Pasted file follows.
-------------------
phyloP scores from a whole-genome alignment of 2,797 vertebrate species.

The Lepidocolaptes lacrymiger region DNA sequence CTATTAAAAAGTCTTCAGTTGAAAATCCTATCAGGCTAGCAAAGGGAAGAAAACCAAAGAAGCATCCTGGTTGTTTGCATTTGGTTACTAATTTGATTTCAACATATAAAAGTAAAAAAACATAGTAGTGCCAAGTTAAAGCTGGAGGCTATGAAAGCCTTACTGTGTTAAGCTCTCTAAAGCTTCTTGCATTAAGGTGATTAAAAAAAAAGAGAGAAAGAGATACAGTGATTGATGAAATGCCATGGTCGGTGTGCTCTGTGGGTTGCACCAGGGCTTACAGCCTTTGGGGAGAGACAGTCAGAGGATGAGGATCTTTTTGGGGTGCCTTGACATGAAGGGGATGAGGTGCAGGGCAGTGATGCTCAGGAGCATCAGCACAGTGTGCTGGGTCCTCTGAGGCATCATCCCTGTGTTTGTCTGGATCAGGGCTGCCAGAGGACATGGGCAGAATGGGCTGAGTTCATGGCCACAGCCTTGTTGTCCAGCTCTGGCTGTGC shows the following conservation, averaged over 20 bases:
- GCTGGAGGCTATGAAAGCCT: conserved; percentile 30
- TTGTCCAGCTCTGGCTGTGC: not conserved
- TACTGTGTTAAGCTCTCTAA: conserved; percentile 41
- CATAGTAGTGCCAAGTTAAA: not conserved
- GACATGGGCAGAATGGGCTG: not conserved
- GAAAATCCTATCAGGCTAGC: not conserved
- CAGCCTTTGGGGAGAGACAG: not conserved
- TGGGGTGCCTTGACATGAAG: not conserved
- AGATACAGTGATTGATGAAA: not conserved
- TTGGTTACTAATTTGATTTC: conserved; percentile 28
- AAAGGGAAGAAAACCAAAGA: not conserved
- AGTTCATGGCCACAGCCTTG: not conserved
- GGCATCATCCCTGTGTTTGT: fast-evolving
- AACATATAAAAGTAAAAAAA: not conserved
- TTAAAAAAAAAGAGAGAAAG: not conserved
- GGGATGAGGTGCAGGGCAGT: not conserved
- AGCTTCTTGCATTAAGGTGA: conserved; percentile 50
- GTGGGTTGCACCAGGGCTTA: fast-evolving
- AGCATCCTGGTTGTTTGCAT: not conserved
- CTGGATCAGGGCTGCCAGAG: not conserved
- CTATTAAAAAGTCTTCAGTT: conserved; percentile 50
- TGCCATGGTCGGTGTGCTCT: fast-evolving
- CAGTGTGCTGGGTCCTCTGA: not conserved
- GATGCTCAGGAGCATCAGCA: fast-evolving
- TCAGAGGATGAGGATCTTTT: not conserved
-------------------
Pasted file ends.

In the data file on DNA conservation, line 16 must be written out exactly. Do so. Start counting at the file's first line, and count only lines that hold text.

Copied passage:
- AACATATAAAAGTAAAAAAA: not conserved